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This edition features perspectives from global thought leaders within four key action areas of the UN Decade of Healthy Ageing: age-friendly environments, combatting ageism and age discrimination, integrated care, and long-term care. Additionally, we take a closer look at Latin America, a region on the cusp of significant demographic change - exploring five countries in depth: Brazil, Chile, Colombia, Costa Rica, and Mexico.



  • By Jo Ann Jenkins, CEO, AARP
  • Dec 01, 2021

From the CEO: Turning the Decade of Healthy Ageing into Action, in the U.S. and Across the World

Healthy aging is a lifelong pursuit. It doesn’t begin at age 50 or 60 or 65. Likewise, it doesn’t just happen, and it’s not something one can do alone. That’s why at AARP we seek to create a society that supports healthy longevity across the life course.

  • By Peter Rundlet Vice President, AARP International
  • Dec 01, 2021

From the Editor-in-Chief: AARP The Journal 2021

We decided to focus on developments in a region perhaps not as frequently discussed in the aging-issue context because it is not among the oldest — yet it is one that is among the fastest aging regions in the world: Latin America and the Caribbean (LAC).

  • By Jean Accius, Senior Vice President, AARP Global Thought Leadership
  • Dec 01, 2021

From the Executive Editor:
Aging: The Impact from Every Tailored Action

Rather than pushing a one-size-fits-all approach that we know doesn’t work everywhere, we must continually adjust our strategies and elevate policies, programs and other innovative solutions that are local yet scalable.



  • By Peter Lloyd-Sherlock, Karla Cristina Giacomin, and Lucas Sempé
  • Dec 01, 2021

An Innovative Caregiving Program Shows Promise

Decent pay, training, and a professional identity enhance staff retention, accountability, and quality assurance. In this way, PMC has become an empowering career option for women in neighborhoods where steady employment is very limited.

  • By Cecilia Morel Montes, First Lady of Chile
  • Dec 01, 2021

Dignity and Quality of Life: Prioritizing Aging Issues in Chile

Older persons have much to learn and even more to give. We need to foster and make visible their contribution to the social, family, economic, and cultural life of countries, showing that they are not a problem but rather an asset.

  • By Julieta Rodriguez and Nancy Bohorquez, Fundación Provida Colombia
  • Dec 01, 2021

How Colombia Uses Education to Drive Its Healthy Longevity Work

To encourage healthy longevity, we need to value a person-centric education system by prioritizing personal development in a learning environment that nourishes the mind, soul, and spirit, as well as the establishment of a community mindset.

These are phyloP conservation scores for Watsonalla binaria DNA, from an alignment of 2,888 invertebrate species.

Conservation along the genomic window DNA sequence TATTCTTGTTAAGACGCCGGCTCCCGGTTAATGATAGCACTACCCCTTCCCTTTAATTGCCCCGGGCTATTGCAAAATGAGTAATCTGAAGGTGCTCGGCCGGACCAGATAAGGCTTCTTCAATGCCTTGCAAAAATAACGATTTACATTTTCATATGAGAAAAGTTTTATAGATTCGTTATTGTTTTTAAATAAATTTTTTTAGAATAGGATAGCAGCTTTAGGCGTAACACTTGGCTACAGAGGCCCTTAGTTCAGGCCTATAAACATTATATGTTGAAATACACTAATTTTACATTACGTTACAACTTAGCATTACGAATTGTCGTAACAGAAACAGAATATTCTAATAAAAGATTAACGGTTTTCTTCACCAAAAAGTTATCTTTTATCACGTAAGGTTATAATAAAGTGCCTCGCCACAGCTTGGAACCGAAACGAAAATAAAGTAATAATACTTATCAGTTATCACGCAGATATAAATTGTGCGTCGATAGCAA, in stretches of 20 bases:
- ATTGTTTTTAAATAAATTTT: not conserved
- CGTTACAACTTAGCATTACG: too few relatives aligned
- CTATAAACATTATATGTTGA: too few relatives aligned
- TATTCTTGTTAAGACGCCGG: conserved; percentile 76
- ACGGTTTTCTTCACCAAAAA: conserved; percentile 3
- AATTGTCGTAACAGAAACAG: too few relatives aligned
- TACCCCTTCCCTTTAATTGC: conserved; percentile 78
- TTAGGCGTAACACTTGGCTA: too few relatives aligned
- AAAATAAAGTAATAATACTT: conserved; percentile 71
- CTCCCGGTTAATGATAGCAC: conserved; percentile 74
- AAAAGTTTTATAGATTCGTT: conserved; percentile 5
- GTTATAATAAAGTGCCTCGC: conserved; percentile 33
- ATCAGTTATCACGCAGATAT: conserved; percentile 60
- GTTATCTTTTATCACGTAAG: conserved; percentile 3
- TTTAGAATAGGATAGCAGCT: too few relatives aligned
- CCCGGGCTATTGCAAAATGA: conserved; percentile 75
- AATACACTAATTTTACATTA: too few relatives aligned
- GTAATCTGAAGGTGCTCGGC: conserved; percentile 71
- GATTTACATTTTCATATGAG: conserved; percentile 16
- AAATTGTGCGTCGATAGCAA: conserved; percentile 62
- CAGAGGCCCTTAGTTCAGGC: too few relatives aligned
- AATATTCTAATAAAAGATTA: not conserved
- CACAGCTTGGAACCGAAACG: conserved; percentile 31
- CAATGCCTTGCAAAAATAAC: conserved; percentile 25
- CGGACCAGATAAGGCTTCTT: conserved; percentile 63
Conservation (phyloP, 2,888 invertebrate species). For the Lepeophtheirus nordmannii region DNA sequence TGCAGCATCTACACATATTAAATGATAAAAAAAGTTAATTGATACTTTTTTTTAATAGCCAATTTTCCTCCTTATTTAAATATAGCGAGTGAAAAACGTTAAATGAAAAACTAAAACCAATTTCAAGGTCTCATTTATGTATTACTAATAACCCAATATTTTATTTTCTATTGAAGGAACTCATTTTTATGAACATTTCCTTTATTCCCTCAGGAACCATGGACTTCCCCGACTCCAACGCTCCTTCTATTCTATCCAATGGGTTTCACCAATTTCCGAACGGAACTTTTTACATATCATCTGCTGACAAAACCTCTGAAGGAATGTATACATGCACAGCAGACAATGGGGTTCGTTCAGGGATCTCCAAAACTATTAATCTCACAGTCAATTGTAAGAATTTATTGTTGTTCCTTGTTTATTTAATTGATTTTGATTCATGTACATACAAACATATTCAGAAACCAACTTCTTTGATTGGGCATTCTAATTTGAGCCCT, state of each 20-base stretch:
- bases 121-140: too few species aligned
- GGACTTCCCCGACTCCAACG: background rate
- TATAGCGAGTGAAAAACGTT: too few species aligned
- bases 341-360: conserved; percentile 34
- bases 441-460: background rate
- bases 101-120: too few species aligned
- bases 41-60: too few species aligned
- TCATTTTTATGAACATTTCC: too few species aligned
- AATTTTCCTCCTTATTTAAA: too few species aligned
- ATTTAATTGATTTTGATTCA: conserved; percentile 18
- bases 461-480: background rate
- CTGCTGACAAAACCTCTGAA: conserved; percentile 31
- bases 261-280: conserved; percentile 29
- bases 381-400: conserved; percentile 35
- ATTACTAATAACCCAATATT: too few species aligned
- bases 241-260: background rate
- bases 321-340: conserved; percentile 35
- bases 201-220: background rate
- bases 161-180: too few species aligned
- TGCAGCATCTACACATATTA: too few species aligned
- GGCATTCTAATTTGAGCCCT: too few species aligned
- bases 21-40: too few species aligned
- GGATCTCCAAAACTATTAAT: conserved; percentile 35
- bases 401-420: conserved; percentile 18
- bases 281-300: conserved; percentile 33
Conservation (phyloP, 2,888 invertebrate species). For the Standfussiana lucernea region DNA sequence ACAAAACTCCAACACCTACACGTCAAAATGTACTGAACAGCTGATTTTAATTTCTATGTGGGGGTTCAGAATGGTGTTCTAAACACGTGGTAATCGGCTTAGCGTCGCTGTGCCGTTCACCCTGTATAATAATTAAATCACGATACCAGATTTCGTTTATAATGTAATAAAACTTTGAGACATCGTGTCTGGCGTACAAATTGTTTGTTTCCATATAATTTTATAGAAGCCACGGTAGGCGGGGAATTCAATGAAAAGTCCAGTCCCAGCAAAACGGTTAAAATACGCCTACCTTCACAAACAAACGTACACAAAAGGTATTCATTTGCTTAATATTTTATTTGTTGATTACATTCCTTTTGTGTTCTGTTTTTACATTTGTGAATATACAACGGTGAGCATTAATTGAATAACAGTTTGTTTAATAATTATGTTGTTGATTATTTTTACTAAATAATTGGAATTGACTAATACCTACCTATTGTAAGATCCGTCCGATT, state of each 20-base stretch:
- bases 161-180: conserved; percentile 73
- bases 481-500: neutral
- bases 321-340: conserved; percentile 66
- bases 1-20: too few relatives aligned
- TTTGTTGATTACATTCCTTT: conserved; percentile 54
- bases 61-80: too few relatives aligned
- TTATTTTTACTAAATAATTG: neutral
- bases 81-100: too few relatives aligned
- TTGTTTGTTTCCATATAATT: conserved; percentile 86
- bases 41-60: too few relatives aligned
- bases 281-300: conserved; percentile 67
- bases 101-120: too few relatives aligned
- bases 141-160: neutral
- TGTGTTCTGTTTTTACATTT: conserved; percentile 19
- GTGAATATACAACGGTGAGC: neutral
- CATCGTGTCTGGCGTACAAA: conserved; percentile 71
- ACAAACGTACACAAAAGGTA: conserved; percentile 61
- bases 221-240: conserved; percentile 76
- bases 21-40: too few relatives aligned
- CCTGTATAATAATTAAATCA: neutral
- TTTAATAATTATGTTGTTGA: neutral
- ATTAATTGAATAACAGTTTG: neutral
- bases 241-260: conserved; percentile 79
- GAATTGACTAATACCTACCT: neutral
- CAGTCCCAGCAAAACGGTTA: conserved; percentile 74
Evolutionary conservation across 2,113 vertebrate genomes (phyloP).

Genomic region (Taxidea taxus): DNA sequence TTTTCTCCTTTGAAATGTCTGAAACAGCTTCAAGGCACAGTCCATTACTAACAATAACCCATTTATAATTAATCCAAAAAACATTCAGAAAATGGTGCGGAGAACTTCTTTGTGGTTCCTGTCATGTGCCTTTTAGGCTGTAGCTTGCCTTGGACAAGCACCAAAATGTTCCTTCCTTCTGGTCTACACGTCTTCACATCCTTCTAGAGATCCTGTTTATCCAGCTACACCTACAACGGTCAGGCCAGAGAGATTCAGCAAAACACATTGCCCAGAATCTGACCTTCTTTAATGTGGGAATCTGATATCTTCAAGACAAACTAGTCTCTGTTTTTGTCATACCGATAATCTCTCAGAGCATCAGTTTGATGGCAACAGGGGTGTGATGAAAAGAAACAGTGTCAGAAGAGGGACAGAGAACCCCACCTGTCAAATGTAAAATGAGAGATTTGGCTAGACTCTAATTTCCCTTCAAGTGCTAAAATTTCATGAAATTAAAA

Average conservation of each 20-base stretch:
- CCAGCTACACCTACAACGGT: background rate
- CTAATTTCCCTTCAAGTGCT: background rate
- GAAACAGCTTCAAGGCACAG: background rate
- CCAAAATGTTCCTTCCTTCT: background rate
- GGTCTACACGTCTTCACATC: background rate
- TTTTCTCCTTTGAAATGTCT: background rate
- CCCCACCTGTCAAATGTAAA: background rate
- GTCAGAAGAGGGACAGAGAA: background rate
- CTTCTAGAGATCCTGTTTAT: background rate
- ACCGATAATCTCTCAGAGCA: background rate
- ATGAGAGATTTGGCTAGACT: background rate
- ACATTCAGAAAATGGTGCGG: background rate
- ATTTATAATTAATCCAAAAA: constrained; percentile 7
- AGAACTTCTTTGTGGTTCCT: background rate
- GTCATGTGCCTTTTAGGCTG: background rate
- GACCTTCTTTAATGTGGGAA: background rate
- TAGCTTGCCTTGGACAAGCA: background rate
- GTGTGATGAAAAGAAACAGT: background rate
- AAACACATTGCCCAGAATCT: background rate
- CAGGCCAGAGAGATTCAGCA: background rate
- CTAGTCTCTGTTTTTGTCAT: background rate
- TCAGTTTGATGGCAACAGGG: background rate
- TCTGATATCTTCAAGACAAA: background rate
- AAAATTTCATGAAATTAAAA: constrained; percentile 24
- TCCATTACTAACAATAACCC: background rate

• By Marcia Scazufca, Scientific Researcher, Instituto de Psiquiatria Universidade de São Paulo
  • Dec 01, 2021

Message Received, Loud and Clear: Pandemic Shows Society Falling Short of Statute’s Vision

The pandemic has only exacerbated perennial challenges. As the pandemic continues to send lessons and messages that have long needed to be heard, it is time to ensure that the statute truly becomes a way of Brazilians’ everyday life.

  • By Sofía Elena Segura, Professor, School of Medicine and Coordinator, Programa Institucional para la Persona Adulta y Adulta Mayor (PIAM) University of Costa Rica
  • Dec 01, 2021

The Aging Population in Costa Rica and the Importance of Lifelong Learning

In the Central American country of Costa Rica, individuals ages 60+ currently represent 9 percent of the total population. By 2050, this proportion is expected to more than double, as older adults will account for approximately 20 percent of the population.2,3 Costa Rica’s evident trend of accelerated aging will have diverse social, cultural, economic, health, and legal implications.

  • By Pablo Ibarrarán, Ana Mylena Aguilar, Fiorella Benedetti, Natalia Aranco
  • Dec 01, 2021

Turning Challenges into Opportunities: Accelerated Aging in Mexico

as is the case in many countries, the rapidly aging population in Mexico demands that the nation acknowledge the challenges that lie ahead so that it can develop solutions to address them.



  • By Mary-Genevieve Moisan, Intern, AARP Policy, Research, and International
  • Mar 01, 2023

Oaxaca de Juárez: A Surprisingly Age-Friendly Mexican City

"Residents of Oaxaca enjoy further opportunities for healthy aging through public health insurance systems, and a culture of community that values older adults."

  • By Kenneth Roth and Bridget Sleap, Human Rights Watch
  • Dec 01, 2021

A Turning Point for the Rights of Older People

For too long we have witnessed the impact of excluding older people in responses to climate change, conflict, and humanitarian disasters. Ageism must no longer be ignored.

  • By Emer Coveney, National Programme Manager, Age Friendly Ireland
  • Dec 01, 2021

Age Friendly Towns in Ireland

Developing Age Friendly Towns revolves around the ethos that if you design for the young, you exclude the old, but if you design for the old, you include everyone.

  • By Julio Frenk, President, University of Miami and former Minister of Health, Mexico